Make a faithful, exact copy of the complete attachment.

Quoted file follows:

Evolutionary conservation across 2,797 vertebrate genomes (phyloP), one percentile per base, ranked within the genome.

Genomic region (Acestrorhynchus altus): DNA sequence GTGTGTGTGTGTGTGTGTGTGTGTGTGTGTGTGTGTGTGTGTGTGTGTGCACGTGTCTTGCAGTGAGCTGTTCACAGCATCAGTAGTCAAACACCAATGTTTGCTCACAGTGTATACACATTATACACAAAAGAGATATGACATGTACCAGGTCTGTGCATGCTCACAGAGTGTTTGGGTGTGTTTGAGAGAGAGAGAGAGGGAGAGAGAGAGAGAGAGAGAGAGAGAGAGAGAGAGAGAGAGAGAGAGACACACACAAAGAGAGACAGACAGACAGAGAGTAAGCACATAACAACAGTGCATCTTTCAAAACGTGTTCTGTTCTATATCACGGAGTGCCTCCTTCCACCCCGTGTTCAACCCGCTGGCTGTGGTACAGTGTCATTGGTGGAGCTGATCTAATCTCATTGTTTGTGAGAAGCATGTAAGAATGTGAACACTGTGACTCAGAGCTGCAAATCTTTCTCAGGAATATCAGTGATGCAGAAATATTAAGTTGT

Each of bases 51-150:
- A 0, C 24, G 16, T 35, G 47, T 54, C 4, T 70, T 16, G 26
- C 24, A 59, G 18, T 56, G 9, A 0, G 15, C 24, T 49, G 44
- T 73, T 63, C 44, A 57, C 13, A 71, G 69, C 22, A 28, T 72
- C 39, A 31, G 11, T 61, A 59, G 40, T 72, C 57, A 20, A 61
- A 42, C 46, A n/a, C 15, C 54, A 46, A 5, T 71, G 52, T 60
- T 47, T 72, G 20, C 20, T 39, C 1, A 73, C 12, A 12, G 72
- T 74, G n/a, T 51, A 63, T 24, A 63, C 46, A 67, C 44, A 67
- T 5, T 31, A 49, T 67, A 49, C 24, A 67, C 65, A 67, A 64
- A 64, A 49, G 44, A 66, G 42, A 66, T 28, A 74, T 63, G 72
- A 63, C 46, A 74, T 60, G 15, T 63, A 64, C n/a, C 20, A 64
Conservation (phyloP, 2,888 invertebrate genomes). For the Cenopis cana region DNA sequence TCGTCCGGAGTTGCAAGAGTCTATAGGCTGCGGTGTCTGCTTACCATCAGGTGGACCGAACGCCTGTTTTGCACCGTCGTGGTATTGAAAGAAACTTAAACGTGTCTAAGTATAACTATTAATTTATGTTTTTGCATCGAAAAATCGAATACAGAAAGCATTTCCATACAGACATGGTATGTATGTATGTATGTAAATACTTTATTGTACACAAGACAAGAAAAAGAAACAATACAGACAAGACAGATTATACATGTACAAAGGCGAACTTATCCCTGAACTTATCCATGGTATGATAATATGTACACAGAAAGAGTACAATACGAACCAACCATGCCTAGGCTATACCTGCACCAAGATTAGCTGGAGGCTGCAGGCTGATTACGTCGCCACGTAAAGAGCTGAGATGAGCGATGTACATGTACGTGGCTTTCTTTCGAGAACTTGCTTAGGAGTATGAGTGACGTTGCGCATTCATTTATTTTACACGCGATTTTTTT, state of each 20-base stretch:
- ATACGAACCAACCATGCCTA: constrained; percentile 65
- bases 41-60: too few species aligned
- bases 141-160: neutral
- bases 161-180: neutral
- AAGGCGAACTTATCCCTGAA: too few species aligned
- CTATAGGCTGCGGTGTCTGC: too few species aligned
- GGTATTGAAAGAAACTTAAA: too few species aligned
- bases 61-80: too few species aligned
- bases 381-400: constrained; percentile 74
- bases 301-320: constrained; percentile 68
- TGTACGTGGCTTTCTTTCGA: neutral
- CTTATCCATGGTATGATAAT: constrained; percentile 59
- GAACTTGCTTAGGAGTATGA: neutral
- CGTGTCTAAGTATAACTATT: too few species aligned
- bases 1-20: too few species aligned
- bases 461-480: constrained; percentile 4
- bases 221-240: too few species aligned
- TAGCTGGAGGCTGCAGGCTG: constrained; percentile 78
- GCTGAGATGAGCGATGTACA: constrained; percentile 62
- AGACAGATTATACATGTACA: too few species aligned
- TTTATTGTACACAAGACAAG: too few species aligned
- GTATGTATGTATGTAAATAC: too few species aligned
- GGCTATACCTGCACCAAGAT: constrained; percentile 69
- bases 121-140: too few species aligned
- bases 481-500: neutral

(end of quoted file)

Evolutionary conservation across 2,797 vertebrate genomes (phyloP), one percentile per base, ranked within the genome.

Genomic region (Acestrorhynchus altus): DNA sequence GTGTGTGTGTGTGTGTGTGTGTGTGTGTGTGTGTGTGTGTGTGTGTGTGCACGTGTCTTGCAGTGAGCTGTTCACAGCATCAGTAGTCAAACACCAATGTTTGCTCACAGTGTATACACATTATACACAAAAGAGATATGACATGTACCAGGTCTGTGCATGCTCACAGAGTGTTTGGGTGTGTTTGAGAGAGAGAGAGAGGGAGAGAGAGAGAGAGAGAGAGAGAGAGAGAGAGAGAGAGAGAGAGAGACACACACAAAGAGAGACAGACAGACAGAGAGTAAGCACATAACAACAGTGCATCTTTCAAAACGTGTTCTGTTCTATATCACGGAGTGCCTCCTTCCACCCCGTGTTCAACCCGCTGGCTGTGGTACAGTGTCATTGGTGGAGCTGATCTAATCTCATTGTTTGTGAGAAGCATGTAAGAATGTGAACACTGTGACTCAGAGCTGCAAATCTTTCTCAGGAATATCAGTGATGCAGAAATATTAAGTTGT

Each of bases 51-150:
- A 0, C 24, G 16, T 35, G 47, T 54, C 4, T 70, T 16, G 26
- C 24, A 59, G 18, T 56, G 9, A 0, G 15, C 24, T 49, G 44
- T 73, T 63, C 44, A 57, C 13, A 71, G 69, C 22, A 28, T 72
- C 39, A 31, G 11, T 61, A 59, G 40, T 72, C 57, A 20, A 61
- A 42, C 46, A n/a, C 15, C 54, A 46, A 5, T 71, G 52, T 60
- T 47, T 72, G 20, C 20, T 39, C 1, A 73, C 12, A 12, G 72
- T 74, G n/a, T 51, A 63, T 24, A 63, C 46, A 67, C 44, A 67
- T 5, T 31, A 49, T 67, A 49, C 24, A 67, C 65, A 67, A 64
- A 64, A 49, G 44, A 66, G 42, A 66, T 28, A 74, T 63, G 72
- A 63, C 46, A 74, T 60, G 15, T 63, A 64, C n/a, C 20, A 64
Conservation (phyloP, 2,888 invertebrate genomes). For the Cenopis cana region DNA sequence TCGTCCGGAGTTGCAAGAGTCTATAGGCTGCGGTGTCTGCTTACCATCAGGTGGACCGAACGCCTGTTTTGCACCGTCGTGGTATTGAAAGAAACTTAAACGTGTCTAAGTATAACTATTAATTTATGTTTTTGCATCGAAAAATCGAATACAGAAAGCATTTCCATACAGACATGGTATGTATGTATGTATGTAAATACTTTATTGTACACAAGACAAGAAAAAGAAACAATACAGACAAGACAGATTATACATGTACAAAGGCGAACTTATCCCTGAACTTATCCATGGTATGATAATATGTACACAGAAAGAGTACAATACGAACCAACCATGCCTAGGCTATACCTGCACCAAGATTAGCTGGAGGCTGCAGGCTGATTACGTCGCCACGTAAAGAGCTGAGATGAGCGATGTACATGTACGTGGCTTTCTTTCGAGAACTTGCTTAGGAGTATGAGTGACGTTGCGCATTCATTTATTTTACACGCGATTTTTTT, state of each 20-base stretch:
- ATACGAACCAACCATGCCTA: constrained; percentile 65
- bases 41-60: too few species aligned
- bases 141-160: neutral
- bases 161-180: neutral
- AAGGCGAACTTATCCCTGAA: too few species aligned
- CTATAGGCTGCGGTGTCTGC: too few species aligned
- GGTATTGAAAGAAACTTAAA: too few species aligned
- bases 61-80: too few species aligned
- bases 381-400: constrained; percentile 74
- bases 301-320: constrained; percentile 68
- TGTACGTGGCTTTCTTTCGA: neutral
- CTTATCCATGGTATGATAAT: constrained; percentile 59
- GAACTTGCTTAGGAGTATGA: neutral
- CGTGTCTAAGTATAACTATT: too few species aligned
- bases 1-20: too few species aligned
- bases 461-480: constrained; percentile 4
- bases 221-240: too few species aligned
- TAGCTGGAGGCTGCAGGCTG: constrained; percentile 78
- GCTGAGATGAGCGATGTACA: constrained; percentile 62
- AGACAGATTATACATGTACA: too few species aligned
- TTTATTGTACACAAGACAAG: too few species aligned
- GTATGTATGTATGTAAATAC: too few species aligned
- GGCTATACCTGCACCAAGAT: constrained; percentile 69
- bases 121-140: too few species aligned
- bases 481-500: neutral